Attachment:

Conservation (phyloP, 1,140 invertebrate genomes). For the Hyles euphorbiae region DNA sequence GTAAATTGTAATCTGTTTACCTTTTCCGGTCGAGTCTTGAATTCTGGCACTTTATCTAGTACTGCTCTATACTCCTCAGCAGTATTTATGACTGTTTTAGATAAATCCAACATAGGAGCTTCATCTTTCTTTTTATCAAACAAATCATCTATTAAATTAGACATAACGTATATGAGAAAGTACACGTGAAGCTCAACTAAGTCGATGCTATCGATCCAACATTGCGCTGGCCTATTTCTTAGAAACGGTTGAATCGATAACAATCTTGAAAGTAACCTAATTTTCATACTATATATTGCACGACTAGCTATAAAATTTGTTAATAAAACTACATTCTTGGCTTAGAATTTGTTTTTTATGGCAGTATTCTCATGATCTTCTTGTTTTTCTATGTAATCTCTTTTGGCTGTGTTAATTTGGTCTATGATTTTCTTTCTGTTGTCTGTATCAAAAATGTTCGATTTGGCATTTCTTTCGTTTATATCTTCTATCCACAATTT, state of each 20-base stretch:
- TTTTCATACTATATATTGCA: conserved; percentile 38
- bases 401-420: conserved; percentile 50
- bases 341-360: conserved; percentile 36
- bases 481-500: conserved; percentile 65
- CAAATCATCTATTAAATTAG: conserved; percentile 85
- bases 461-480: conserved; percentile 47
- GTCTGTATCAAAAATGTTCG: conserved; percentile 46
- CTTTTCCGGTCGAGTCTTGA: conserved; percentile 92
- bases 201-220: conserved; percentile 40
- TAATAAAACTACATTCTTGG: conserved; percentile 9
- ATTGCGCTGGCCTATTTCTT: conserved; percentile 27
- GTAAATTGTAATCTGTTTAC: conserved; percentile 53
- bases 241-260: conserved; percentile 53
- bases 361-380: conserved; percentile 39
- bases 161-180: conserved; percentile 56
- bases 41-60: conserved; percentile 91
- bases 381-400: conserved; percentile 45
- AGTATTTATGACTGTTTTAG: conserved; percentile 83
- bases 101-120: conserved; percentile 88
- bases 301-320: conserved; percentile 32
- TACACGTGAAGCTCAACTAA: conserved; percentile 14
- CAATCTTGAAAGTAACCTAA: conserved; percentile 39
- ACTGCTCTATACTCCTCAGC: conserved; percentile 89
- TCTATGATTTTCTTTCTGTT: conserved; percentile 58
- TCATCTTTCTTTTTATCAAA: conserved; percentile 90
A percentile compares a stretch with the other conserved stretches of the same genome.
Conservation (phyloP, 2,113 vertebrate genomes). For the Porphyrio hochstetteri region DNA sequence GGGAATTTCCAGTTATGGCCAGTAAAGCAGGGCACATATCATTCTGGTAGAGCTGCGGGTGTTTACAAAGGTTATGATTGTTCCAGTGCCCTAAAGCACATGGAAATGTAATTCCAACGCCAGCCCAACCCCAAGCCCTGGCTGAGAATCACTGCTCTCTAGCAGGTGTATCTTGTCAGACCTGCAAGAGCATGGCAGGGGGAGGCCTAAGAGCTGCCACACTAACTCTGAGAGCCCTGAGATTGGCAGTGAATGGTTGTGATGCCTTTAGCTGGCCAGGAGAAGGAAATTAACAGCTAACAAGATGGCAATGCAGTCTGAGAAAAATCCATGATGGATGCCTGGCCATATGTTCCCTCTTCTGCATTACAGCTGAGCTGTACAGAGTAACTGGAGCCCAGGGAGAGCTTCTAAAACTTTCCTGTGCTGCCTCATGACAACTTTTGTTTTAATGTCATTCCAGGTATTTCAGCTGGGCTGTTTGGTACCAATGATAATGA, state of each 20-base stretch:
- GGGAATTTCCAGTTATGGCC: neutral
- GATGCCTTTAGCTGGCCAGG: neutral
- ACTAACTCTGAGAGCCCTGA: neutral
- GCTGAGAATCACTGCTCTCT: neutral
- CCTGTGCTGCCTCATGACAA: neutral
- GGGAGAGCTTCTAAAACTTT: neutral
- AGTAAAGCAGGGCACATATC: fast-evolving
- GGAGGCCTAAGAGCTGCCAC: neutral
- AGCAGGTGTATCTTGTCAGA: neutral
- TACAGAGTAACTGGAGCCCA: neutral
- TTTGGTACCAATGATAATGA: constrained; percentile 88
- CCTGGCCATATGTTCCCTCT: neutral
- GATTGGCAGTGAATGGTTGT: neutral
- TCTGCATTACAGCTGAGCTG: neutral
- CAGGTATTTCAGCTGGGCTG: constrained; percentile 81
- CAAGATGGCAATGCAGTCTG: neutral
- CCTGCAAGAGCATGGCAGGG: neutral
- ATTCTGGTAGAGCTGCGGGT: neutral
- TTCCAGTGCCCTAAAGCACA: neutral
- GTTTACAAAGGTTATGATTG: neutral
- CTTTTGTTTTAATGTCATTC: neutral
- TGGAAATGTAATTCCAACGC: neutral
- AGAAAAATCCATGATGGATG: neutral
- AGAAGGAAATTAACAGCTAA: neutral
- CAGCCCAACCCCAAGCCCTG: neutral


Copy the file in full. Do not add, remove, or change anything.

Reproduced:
Conservation (phyloP, 1,140 invertebrate genomes). For the Hyles euphorbiae region DNA sequence GTAAATTGTAATCTGTTTACCTTTTCCGGTCGAGTCTTGAATTCTGGCACTTTATCTAGTACTGCTCTATACTCCTCAGCAGTATTTATGACTGTTTTAGATAAATCCAACATAGGAGCTTCATCTTTCTTTTTATCAAACAAATCATCTATTAAATTAGACATAACGTATATGAGAAAGTACACGTGAAGCTCAACTAAGTCGATGCTATCGATCCAACATTGCGCTGGCCTATTTCTTAGAAACGGTTGAATCGATAACAATCTTGAAAGTAACCTAATTTTCATACTATATATTGCACGACTAGCTATAAAATTTGTTAATAAAACTACATTCTTGGCTTAGAATTTGTTTTTTATGGCAGTATTCTCATGATCTTCTTGTTTTTCTATGTAATCTCTTTTGGCTGTGTTAATTTGGTCTATGATTTTCTTTCTGTTGTCTGTATCAAAAATGTTCGATTTGGCATTTCTTTCGTTTATATCTTCTATCCACAATTT, state of each 20-base stretch:
- TTTTCATACTATATATTGCA: conserved; percentile 38
- bases 401-420: conserved; percentile 50
- bases 341-360: conserved; percentile 36
- bases 481-500: conserved; percentile 65
- CAAATCATCTATTAAATTAG: conserved; percentile 85
- bases 461-480: conserved; percentile 47
- GTCTGTATCAAAAATGTTCG: conserved; percentile 46
- CTTTTCCGGTCGAGTCTTGA: conserved; percentile 92
- bases 201-220: conserved; percentile 40
- TAATAAAACTACATTCTTGG: conserved; percentile 9
- ATTGCGCTGGCCTATTTCTT: conserved; percentile 27
- GTAAATTGTAATCTGTTTAC: conserved; percentile 53
- bases 241-260: conserved; percentile 53
- bases 361-380: conserved; percentile 39
- bases 161-180: conserved; percentile 56
- bases 41-60: conserved; percentile 91
- bases 381-400: conserved; percentile 45
- AGTATTTATGACTGTTTTAG: conserved; percentile 83
- bases 101-120: conserved; percentile 88
- bases 301-320: conserved; percentile 32
- TACACGTGAAGCTCAACTAA: conserved; percentile 14
- CAATCTTGAAAGTAACCTAA: conserved; percentile 39
- ACTGCTCTATACTCCTCAGC: conserved; percentile 89
- TCTATGATTTTCTTTCTGTT: conserved; percentile 58
- TCATCTTTCTTTTTATCAAA: conserved; percentile 90
A percentile compares a stretch with the other conserved stretches of the same genome.
Conservation (phyloP, 2,113 vertebrate genomes). For the Porphyrio hochstetteri region DNA sequence GGGAATTTCCAGTTATGGCCAGTAAAGCAGGGCACATATCATTCTGGTAGAGCTGCGGGTGTTTACAAAGGTTATGATTGTTCCAGTGCCCTAAAGCACATGGAAATGTAATTCCAACGCCAGCCCAACCCCAAGCCCTGGCTGAGAATCACTGCTCTCTAGCAGGTGTATCTTGTCAGACCTGCAAGAGCATGGCAGGGGGAGGCCTAAGAGCTGCCACACTAACTCTGAGAGCCCTGAGATTGGCAGTGAATGGTTGTGATGCCTTTAGCTGGCCAGGAGAAGGAAATTAACAGCTAACAAGATGGCAATGCAGTCTGAGAAAAATCCATGATGGATGCCTGGCCATATGTTCCCTCTTCTGCATTACAGCTGAGCTGTACAGAGTAACTGGAGCCCAGGGAGAGCTTCTAAAACTTTCCTGTGCTGCCTCATGACAACTTTTGTTTTAATGTCATTCCAGGTATTTCAGCTGGGCTGTTTGGTACCAATGATAATGA, state of each 20-base stretch:
- GGGAATTTCCAGTTATGGCC: neutral
- GATGCCTTTAGCTGGCCAGG: neutral
- ACTAACTCTGAGAGCCCTGA: neutral
- GCTGAGAATCACTGCTCTCT: neutral
- CCTGTGCTGCCTCATGACAA: neutral
- GGGAGAGCTTCTAAAACTTT: neutral
- AGTAAAGCAGGGCACATATC: fast-evolving
- GGAGGCCTAAGAGCTGCCAC: neutral
- AGCAGGTGTATCTTGTCAGA: neutral
- TACAGAGTAACTGGAGCCCA: neutral
- TTTGGTACCAATGATAATGA: constrained; percentile 88
- CCTGGCCATATGTTCCCTCT: neutral
- GATTGGCAGTGAATGGTTGT: neutral
- TCTGCATTACAGCTGAGCTG: neutral
- CAGGTATTTCAGCTGGGCTG: constrained; percentile 81
- CAAGATGGCAATGCAGTCTG: neutral
- CCTGCAAGAGCATGGCAGGG: neutral
- ATTCTGGTAGAGCTGCGGGT: neutral
- TTCCAGTGCCCTAAAGCACA: neutral
- GTTTACAAAGGTTATGATTG: neutral
- CTTTTGTTTTAATGTCATTC: neutral
- TGGAAATGTAATTCCAACGC: neutral
- AGAAAAATCCATGATGGATG: neutral
- AGAAGGAAATTAACAGCTAA: neutral
- CAGCCCAACCCCAAGCCCTG: neutral